“And may she speed you on your path of goodness!”
the gracious guardian of the gate began
again. “Come forward, therefore, to our stairs.”

There we approached, and the first step was white
marble, so polished and so clear that I
was mirrored there as I appear in life.

The second step, made out of crumbling rock,
rough—textured, scorched, with cracks that ran across
its length and width, was darker than deep purple.

The third, resting above more massively,
appeared to me to be of porphyry,
as flaming red as blood that spurts from veins.

And on this upper step, God’s angel—seated
upon the threshold, which appeared to me
to be of adamant—kept his feet planted.


My guide, with much good will, had me ascend
by way of these three steps, enjoining me:
“Do ask him humbly to unbolt the gate.”

I threw myself devoutly at his holy
feet, asking him to open out of mercy;
but first I beat three times upon my breast.

Upon my forehead, he traced seven P’s
with his sword’s point and said: “When you have entered
within, take care to wash away these wounds.”

For the few di color che sanno:

vidi una porta, e tre gradi di sotto
per gire ad essa, di color diversi,
e un portier ch’ancor non facea motto.

E come l’occhio più e più v’apersi,
vidil seder sovra ’l grado sovrano,
tal ne la faccia ch’io non lo soffersi;

e una spada nuda avëa in mano,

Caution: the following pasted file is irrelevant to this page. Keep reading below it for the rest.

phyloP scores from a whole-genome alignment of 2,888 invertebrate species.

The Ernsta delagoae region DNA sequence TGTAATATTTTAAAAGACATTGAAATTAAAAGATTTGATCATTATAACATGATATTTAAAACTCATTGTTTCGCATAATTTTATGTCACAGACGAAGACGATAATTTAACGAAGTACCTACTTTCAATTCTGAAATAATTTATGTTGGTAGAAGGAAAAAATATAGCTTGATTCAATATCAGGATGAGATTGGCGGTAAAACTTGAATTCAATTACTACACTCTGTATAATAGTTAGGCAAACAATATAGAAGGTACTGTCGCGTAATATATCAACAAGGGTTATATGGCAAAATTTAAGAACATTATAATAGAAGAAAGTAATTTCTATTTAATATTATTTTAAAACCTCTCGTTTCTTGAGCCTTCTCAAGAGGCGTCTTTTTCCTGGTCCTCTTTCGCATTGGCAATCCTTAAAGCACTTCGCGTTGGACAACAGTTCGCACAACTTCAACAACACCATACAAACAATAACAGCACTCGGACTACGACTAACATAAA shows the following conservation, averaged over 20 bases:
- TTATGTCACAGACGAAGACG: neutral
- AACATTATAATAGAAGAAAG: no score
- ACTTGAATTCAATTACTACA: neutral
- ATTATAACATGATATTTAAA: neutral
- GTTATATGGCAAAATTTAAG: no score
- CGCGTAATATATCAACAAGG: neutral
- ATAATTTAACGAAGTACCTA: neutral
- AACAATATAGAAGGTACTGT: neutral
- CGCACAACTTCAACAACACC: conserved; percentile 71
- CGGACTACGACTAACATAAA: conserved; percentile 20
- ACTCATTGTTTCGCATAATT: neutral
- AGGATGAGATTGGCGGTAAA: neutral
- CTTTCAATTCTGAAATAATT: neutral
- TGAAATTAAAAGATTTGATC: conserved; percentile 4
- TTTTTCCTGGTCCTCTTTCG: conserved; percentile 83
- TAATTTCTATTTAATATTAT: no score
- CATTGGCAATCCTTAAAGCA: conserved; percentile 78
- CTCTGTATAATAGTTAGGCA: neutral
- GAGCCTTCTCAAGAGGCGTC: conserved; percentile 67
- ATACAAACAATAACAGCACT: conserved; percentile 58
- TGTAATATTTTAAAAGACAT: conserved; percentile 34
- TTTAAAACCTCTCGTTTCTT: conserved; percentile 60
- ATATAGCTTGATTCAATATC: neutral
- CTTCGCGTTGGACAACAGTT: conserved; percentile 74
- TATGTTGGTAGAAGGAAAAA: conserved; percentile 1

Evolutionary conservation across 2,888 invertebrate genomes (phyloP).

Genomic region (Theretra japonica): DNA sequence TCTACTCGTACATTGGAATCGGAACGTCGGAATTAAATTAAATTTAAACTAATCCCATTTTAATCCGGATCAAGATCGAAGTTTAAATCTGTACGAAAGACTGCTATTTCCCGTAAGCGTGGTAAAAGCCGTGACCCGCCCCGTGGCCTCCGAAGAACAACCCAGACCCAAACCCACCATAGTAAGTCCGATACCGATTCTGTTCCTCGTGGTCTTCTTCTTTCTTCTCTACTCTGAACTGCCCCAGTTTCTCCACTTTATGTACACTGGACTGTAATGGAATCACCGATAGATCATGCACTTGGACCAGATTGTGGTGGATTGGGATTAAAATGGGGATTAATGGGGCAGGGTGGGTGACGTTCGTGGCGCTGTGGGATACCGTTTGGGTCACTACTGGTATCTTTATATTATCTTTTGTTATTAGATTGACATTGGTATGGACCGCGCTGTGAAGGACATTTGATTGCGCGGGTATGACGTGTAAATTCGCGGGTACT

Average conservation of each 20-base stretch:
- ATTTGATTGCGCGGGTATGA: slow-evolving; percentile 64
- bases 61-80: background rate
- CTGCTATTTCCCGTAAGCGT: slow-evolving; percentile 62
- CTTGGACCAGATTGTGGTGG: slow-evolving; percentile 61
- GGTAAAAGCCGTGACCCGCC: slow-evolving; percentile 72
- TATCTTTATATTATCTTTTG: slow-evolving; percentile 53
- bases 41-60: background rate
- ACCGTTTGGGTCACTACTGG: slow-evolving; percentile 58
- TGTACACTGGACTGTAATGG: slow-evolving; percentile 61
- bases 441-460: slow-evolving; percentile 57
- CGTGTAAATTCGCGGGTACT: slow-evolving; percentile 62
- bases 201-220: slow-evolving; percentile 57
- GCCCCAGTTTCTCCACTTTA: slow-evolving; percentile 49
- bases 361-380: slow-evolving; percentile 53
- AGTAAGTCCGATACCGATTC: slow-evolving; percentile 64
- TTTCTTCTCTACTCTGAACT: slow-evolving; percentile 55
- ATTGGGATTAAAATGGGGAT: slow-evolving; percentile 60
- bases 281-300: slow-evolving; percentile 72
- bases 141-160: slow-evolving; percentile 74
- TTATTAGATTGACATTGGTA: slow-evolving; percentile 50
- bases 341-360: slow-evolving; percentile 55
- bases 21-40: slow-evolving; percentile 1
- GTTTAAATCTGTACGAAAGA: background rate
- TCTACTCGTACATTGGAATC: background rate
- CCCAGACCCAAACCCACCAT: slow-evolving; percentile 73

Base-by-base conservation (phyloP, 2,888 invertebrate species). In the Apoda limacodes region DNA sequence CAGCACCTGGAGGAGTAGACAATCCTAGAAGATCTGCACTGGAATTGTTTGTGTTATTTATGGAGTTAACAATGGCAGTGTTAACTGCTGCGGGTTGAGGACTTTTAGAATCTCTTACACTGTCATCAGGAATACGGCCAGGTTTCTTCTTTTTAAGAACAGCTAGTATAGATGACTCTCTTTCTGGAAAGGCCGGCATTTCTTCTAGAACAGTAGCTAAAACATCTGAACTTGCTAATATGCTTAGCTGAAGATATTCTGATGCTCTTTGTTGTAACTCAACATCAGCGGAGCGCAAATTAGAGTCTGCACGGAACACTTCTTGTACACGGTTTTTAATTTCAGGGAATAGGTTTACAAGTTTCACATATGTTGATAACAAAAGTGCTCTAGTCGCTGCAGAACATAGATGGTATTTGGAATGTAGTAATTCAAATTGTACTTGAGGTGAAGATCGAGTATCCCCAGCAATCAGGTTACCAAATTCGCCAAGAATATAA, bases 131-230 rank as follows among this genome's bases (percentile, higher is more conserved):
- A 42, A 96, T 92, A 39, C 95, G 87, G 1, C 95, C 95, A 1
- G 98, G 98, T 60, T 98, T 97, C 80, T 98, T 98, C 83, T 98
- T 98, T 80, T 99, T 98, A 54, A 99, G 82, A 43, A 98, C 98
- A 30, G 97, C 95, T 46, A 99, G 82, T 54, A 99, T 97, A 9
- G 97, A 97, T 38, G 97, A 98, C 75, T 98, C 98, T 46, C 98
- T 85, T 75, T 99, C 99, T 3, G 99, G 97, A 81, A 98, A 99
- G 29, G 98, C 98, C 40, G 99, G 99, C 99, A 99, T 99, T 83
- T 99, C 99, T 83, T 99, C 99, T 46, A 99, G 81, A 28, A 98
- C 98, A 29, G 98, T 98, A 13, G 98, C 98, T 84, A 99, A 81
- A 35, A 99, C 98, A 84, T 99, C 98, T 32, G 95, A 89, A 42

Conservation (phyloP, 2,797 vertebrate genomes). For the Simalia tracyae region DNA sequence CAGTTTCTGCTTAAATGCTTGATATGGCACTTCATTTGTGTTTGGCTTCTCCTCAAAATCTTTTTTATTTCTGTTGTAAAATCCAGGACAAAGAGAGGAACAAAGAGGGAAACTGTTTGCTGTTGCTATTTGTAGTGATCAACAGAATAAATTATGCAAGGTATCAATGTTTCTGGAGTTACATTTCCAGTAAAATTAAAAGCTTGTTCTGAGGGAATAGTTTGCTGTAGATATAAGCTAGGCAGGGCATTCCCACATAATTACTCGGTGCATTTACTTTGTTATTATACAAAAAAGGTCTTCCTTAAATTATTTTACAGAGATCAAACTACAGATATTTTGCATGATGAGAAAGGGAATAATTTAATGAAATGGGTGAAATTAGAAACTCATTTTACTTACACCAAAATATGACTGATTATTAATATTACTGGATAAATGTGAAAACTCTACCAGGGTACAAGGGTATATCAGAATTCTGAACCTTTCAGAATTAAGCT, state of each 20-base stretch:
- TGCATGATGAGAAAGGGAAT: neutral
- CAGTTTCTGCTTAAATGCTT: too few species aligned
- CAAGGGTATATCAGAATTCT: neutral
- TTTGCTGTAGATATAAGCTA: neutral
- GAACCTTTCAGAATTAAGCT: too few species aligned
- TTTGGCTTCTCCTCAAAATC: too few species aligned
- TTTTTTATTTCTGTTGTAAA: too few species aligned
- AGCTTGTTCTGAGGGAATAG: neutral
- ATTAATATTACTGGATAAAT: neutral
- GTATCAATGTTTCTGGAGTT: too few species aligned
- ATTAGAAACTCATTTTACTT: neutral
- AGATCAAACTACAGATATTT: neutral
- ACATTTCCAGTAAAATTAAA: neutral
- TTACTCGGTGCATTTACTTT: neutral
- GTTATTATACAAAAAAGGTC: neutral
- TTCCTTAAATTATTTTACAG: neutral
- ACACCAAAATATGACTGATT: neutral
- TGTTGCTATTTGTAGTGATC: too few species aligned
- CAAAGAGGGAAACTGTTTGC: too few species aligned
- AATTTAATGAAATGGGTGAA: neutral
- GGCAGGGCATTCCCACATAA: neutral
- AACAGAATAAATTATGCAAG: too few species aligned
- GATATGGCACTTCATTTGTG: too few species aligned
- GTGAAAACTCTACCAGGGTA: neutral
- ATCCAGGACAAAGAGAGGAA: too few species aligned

che reflettëa i raggi sì ver’ noi,
ch’io drizzava spesso il viso in vano.

«Dite costinci: che volete voi?»,
cominciò elli a dire, «ov’ è la scorta?
Guardate che ’l venir sù non vi nòi».

«Donna del ciel, di queste cose accorta»,
rispuose ’l mio maestro a lui, «pur dianzi
ne disse: “Andate là: quivi è la porta”».

«Ed ella i passi vostri in bene avanzi»,
ricominciò il cortese portinaio:
«Venite dunque a’ nostri gradi innanzi».

Là ne venimmo; e lo scaglion primaio
bianco marmo era sì pulito e terso,
ch’io mi specchiai in esso qual io paio.

Era il secondo tinto più che perso,
d’una petrina ruvida e arsiccia,
crepata per lo lungo e per traverso.

Lo terzo, che di sopra s’ammassiccia,
porfido mi parea, sì fiammeggiante
come sangue che fuor di vena spiccia.

Sovra questo tenëa ambo le piante
l’angel di Dio, sedendo in su la soglia
che mi sembiava pietra di diamante.

Per li tre gradi sù di buona voglia
mi trasse il duca mio, dicendo: «Chiedi
umilemente che ’l serrame scioglia».